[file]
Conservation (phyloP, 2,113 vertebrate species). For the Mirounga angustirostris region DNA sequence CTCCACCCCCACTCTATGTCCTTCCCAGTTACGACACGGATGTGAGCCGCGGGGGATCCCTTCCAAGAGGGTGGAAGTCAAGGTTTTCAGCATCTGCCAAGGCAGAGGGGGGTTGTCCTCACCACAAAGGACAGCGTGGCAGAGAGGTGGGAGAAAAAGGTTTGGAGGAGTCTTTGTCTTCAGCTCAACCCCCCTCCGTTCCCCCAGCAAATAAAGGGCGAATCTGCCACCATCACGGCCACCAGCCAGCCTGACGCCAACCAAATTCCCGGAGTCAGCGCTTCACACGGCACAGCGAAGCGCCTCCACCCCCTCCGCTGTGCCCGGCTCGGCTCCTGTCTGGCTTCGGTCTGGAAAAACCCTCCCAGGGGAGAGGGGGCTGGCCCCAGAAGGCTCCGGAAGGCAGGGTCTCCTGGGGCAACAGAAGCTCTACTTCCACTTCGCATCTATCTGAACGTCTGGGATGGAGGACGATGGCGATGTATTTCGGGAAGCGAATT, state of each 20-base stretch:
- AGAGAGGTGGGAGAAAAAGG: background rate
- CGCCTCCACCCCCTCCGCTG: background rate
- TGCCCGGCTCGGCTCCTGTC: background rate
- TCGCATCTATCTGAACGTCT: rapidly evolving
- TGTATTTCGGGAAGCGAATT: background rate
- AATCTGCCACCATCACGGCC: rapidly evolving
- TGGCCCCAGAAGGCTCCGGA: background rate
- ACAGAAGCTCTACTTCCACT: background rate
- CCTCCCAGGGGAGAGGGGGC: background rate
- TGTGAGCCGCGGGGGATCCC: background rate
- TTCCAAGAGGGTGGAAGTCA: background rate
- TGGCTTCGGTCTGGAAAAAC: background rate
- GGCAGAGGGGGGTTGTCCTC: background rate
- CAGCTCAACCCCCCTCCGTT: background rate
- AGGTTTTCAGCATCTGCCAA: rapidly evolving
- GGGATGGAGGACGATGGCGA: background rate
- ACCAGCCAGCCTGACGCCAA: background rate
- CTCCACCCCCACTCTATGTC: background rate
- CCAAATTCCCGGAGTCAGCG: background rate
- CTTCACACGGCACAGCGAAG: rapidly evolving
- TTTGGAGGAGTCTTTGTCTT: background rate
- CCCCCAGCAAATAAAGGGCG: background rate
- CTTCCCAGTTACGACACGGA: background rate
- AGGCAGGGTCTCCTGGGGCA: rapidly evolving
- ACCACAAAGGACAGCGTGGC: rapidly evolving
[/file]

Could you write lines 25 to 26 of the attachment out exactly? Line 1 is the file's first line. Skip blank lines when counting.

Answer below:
- AGGCAGGGTCTCCTGGGGCA: rapidly evolving
- ACCACAAAGGACAGCGTGGC: rapidly evolving